So what do I do about it? Call a therapist. Unfortunately the one that helped me the most 10 years ago has long retired.

I found another I really like. She wasn’t in my benefits network and offered to help me find others that were. When she sent an email with names and numbers, after researching them, I wasn’t feeling it. I shook my head. I wrote back to her, “But I want YOU!”

It made no difference to me that I’d be paying out of pocket. From my short phone call with this woman, she deserves my top dollar! And, I’m worth it. My first appointment is in two weeks.

I can’t wait to get on that couch, put my cute feet up, and have some girl talk with an intelligent age-appropriate woman who wowed me over the telephone in a short consult session.

God bless that good ‘ole glamorous indulgence called therapy. If it’s good enough for Katy Perry, it’s good enough for me! ❤

I feel better already!

Maryanne Christiano-Mistretta is a three-time author. Her second book, the fictitious “Love Cats” deals with the issues of selfish people. It’s available on Amazon in Kindle and paperback versions: https://www.amazon.com/Love-Cats-Maryanne-Christiano-Mistretta/dp/1681020513)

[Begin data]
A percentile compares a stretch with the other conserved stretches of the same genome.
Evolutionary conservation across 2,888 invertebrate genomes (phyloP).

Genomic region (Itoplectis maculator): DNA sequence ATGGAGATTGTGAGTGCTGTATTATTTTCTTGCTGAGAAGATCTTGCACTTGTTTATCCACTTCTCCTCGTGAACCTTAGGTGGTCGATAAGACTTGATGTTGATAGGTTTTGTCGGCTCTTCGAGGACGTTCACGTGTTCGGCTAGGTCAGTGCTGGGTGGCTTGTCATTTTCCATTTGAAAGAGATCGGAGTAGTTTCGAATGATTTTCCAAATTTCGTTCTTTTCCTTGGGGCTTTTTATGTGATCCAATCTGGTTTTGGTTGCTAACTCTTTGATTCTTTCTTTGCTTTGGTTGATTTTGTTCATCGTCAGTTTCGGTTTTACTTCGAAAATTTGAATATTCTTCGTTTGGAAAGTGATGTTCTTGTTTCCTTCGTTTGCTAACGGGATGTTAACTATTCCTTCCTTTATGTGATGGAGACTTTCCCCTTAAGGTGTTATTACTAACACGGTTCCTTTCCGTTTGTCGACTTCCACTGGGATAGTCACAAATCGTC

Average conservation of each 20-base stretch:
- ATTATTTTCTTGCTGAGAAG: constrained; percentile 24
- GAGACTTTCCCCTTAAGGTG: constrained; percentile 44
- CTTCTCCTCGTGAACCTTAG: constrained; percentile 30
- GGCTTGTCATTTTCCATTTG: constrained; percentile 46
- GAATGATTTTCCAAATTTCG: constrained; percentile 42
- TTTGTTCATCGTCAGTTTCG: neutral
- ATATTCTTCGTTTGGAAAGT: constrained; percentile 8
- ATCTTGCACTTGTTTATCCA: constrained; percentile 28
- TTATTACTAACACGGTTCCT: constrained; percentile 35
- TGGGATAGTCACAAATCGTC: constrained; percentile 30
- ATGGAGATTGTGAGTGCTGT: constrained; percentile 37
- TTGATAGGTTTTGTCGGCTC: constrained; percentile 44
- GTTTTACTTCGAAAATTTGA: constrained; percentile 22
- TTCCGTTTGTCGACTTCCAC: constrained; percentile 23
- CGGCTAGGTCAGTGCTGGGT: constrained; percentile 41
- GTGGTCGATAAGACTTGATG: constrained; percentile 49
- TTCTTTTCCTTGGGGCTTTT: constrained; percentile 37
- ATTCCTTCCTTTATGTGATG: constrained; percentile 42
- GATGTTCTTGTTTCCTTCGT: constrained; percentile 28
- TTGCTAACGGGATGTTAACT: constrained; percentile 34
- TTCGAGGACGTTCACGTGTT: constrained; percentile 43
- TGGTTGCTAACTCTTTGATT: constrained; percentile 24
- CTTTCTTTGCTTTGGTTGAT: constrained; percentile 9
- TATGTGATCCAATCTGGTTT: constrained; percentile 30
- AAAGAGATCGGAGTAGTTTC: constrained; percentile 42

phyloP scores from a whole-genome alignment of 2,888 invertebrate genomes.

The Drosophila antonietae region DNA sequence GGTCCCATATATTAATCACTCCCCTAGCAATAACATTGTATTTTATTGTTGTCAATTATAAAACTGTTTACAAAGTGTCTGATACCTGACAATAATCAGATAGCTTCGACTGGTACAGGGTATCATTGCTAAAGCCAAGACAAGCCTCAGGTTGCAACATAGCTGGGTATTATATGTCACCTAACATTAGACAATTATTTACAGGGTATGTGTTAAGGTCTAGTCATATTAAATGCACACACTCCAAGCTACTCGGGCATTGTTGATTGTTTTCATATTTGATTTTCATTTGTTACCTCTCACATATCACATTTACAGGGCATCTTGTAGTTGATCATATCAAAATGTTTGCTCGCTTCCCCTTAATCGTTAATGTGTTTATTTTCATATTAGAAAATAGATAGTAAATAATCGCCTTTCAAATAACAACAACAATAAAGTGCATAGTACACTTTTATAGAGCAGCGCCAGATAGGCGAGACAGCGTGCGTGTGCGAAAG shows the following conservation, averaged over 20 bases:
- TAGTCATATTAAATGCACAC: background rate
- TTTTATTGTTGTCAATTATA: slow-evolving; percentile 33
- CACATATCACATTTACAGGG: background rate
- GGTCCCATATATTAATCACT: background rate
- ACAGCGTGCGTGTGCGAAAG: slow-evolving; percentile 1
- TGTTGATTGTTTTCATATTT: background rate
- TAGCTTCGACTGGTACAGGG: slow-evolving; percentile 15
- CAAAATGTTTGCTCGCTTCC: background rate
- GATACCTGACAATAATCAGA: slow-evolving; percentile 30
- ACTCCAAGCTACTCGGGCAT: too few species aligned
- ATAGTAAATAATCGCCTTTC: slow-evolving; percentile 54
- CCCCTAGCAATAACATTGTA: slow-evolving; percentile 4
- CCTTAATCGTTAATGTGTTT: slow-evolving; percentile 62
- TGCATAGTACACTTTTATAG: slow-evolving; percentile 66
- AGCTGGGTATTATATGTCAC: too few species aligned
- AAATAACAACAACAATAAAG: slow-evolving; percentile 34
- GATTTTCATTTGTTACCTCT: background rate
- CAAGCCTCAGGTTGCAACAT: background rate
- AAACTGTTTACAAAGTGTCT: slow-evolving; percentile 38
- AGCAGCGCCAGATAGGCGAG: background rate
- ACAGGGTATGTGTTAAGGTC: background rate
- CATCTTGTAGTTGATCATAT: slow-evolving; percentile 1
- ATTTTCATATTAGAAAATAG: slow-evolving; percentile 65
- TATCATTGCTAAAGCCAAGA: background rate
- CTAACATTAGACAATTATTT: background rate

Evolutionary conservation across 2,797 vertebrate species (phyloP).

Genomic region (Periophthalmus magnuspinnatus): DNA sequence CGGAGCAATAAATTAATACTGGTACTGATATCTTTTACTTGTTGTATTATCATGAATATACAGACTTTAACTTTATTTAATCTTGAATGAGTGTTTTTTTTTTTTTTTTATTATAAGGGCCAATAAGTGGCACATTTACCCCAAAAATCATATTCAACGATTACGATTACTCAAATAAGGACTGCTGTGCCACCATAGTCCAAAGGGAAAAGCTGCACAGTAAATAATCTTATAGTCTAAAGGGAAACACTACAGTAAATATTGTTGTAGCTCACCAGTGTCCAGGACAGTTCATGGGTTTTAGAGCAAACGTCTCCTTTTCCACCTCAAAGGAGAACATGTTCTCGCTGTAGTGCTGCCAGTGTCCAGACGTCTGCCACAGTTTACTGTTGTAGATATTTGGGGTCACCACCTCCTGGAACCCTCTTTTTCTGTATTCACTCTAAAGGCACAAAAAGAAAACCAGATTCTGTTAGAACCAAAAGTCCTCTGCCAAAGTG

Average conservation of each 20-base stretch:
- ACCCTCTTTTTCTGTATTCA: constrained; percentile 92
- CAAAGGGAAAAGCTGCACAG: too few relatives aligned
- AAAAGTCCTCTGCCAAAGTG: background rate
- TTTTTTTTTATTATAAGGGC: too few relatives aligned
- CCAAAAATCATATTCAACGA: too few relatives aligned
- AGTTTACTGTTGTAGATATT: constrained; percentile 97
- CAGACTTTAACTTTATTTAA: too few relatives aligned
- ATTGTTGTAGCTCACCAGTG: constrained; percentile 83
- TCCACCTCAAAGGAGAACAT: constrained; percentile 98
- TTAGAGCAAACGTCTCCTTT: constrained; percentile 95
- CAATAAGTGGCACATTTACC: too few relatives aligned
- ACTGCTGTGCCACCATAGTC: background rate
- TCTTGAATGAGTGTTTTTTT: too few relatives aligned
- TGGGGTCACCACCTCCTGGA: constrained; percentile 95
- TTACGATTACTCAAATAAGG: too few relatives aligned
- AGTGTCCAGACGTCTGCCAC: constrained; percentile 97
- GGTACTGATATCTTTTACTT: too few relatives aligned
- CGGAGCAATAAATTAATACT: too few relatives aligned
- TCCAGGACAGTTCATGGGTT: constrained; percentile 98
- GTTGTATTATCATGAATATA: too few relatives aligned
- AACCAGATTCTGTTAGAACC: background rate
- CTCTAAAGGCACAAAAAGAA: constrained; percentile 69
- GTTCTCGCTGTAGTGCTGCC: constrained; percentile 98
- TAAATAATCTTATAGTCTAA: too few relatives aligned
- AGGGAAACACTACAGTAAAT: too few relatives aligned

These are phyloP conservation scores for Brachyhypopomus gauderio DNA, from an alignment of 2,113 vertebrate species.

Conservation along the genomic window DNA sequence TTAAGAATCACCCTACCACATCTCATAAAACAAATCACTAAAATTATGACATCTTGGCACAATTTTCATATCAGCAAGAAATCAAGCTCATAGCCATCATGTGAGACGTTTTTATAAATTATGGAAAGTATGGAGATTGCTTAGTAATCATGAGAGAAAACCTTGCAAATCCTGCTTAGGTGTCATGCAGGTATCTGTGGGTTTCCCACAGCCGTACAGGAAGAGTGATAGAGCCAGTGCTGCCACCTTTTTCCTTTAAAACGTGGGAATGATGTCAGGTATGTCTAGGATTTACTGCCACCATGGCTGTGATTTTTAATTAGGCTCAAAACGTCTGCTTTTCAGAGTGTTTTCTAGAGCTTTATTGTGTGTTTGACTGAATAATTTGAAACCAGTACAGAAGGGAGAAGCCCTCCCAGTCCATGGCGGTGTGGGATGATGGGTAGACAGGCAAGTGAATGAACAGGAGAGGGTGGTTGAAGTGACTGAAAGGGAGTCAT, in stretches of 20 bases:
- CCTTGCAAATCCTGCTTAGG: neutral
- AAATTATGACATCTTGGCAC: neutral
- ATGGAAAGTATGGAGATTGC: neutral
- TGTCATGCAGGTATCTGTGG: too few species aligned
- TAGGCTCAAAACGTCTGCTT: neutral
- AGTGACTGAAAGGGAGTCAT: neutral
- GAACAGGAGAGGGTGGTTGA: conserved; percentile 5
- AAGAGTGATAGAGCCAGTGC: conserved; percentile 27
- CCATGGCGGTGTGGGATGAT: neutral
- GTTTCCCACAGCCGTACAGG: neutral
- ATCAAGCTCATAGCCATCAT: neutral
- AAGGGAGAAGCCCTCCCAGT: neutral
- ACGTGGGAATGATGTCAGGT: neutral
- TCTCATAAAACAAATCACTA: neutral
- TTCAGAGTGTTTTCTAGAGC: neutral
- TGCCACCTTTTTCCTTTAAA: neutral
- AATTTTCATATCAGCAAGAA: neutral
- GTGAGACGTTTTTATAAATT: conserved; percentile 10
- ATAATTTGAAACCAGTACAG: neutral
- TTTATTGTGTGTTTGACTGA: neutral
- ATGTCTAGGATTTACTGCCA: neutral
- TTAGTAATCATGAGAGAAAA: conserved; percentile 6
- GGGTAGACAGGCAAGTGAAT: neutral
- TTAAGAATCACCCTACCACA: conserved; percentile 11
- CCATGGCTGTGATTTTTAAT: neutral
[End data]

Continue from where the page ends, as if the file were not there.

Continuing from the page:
Honesty = Freedom

Published May 22, 2016 by Maryanne

SAM_0082Honesty = Freedom

Earlier this month my company Pear Tree Enterprises (https://peartreeenterprises.wordpress.com/) teamed up with Be the Difference! inspirational t-shirt company.

Joy, a resident of Jersey City, began the Be the Difference movement to encourage and inspire. Joy was seeking positive people to join the movement; and I excitedly said, “Count me in!” because I am living it!

I’m proud to wear my “Honesty = Freedom” t-shirt, because it truly says so much! Obviously, when you’re honest, you don’t have to exhaust yourself with lies for whatever reason. But, even more important, being honest with yourself is extremely liberating because you know you’re doing your best to live the life you truly want.

Now that it’s t-shirt weather in NJ, I love wearing my “Follow Your Dreams” t-shirt, to keep me inspired! ❤

Are you honest with yourself?

How does honesty free you?

If you’d like to purchase this t-shirt (or any others that might inspire you!) visit: http://www.bethedifferencellc.com/

Use the discount code “peartree” to get 10% off your purchase!

Follow Be the Difference on Facebook: https://www.facebook.com/btdllc

And on Twitter: https://twitter.com/btdllc

Ten percent of all proceeds go to Hayden’s Heart: http://www.haydensheart.org/